“I was diagnosed with depression when I was 10 after my first suicide attempt, and that wasn’t changed to bipolar [my actual diagnosis] until I was 15. Bipolar disorder is notoriously hard to diagnose … Luckily I was in a long term residential treatment center surrounded by psychiatrists who had to make daily reports all the time. So when I was 15, they were able to see the patterns of bipolar behavior and change my diagnosis.”

That was the reality of adolescence for Jay Bansali (name changed to protect identity), whose Indian American roots brought a specific set of challenges to coping with bipolar disorder.

“There was this general attitude among Indians that if people knew, it would embarrass or shame the family,” he said.

But this aspect of Bansali’s story isn’t unique to the South Asian American community—in fact, this seems to be a common thread regarding mental illness in many Asian American communities. “For many of the people we serve, the concept of mental illness is unheard of … it’s just not talked about,” said Natividad Lamug, the Education Coordinator for the Asian Counseling and Referral Service (ACRS) in Seattle.

This is what makes Bansali, now in his mid-20s, so different – his family proactively helped him seek out and receive professional treatment at an early age.

Statistics suggest that Asian Americans have a lower rate of mental illness compared to other ethnic groups – but this can be misleading. Asian Americans are also less likely to seek help, thereby under-reporting mental health issues.  This is consistent with the fact that Asian American women have the highest suicide rate in the U.S. amongst females between the ages of 15 and 24.

“The labeling of Asian & Pacific Islanders with the false stereotype of the ‘model minority’ – highly successful, well-educated, and upwardly mobile – exacerbates the cultural stigma surrounding mental illness,” said Betty Hong, executive director of Asian Community Mental Health Services (ACMHS), in a news brief. “The stigma is so great that it prevents those who may need support from seeking treatment altogether.”

Bansali felt directly affected by the stigma attached to this stereotype: “I guess their [my family’s] expectations of me were immediately lowered from being someone great who excels in life to someone who could just function with their illness on a day to day level.”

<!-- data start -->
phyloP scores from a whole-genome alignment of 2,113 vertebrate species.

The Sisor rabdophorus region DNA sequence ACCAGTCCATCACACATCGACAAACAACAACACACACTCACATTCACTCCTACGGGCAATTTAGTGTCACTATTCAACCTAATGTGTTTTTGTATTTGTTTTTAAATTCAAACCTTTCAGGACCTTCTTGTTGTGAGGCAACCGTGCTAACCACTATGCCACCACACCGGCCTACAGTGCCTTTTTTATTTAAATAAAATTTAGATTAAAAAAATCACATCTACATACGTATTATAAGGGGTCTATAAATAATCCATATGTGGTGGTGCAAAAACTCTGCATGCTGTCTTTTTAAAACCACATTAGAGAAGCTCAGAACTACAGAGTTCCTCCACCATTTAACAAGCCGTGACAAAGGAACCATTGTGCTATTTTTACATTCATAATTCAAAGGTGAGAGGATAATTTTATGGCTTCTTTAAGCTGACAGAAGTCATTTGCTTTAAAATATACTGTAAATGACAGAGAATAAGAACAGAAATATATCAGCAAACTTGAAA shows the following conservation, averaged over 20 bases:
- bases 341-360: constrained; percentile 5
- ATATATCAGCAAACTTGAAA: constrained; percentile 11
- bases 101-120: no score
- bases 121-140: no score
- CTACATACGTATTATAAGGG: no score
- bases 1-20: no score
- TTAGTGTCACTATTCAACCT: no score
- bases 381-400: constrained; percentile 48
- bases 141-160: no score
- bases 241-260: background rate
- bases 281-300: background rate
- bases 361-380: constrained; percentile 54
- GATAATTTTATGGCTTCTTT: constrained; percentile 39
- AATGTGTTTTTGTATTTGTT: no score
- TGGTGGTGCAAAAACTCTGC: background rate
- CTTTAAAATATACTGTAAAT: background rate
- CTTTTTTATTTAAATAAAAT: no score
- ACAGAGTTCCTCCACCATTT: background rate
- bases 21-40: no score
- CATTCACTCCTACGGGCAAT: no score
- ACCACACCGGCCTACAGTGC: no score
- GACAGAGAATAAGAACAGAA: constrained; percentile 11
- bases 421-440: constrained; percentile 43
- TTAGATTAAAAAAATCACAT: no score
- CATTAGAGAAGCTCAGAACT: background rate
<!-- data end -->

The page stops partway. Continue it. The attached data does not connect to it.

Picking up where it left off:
It is this context that makes culturally specific counseling so important. But it also comes with challenges, like trying to address the vast diversity of Asia and Asian Americans. ACRS’s slogan is “Hope and opportunity in 30 languages,” offering services primarily to East and Southeast Asians. But they also see people from South Asia, and have the ability to work with interpreters when necessary.

But as Natividad Lamug points out, regardless of what part of Asia a client comes from, trying to understand their different needs is always a long process. For example, clients who are refugees from Vietnam and Cambodia may have higher rates of post-traumatic stress disorder, as a result of war in those countries. Similarly, Asian Americans will have a different cultural context to their treatment than Asian immigrants.

The training manual from the National Asian American Pacific Islander Mental Health Association (NAAPIMHA) addresses this in greater detail: “A clinician who is unfamiliar with the nuances of an individual’s cultural frame may incorrectly judge as psychopathology those normal variations in behavior, belief or experience that are particular to the individual’s culture.”

Lamug also notes that clinicians need to realize that their clients may seek alternative treatments. “Often, people might see mental illness as arising from a misalignment with the gods or because of spirits. They may seek help from religious leaders, rather than getting medical help,” she said.

In some ways, one’s cultural background can also play a role in treatment. For example, a study by UCLA on recovering from schizophrenia showed that having a strong, supportive home environment and community could help prevent relapse. The family values that are prevalent within many Asian cultures have the potential to help those who are struggling with mental illness – once the cloud of stigma is lifted and there’s openness to discussing the illness itself.

The root of combating these stigmas is education. ACRS and Sound Mental Health offer a variety of services and programs for people in the Puget Sound area who are living with mental illness, as well as for their families and communities. Gayle Johnson organizes a series of community forums at Sound Mental Health designed to raise awareness around mental illness. “We’re open to suggestions from the community about what programs might help – so if you have any ideas, please share them with us.”

For now, there are small, encouraging signs of change for Jay Bansali. “The men in my family don’t really ask me about my illness even though they know about it, like it doesn’t exist. But the women have learned to talk to me about it openly, like there is no stigma or shame.”

Facebook Comments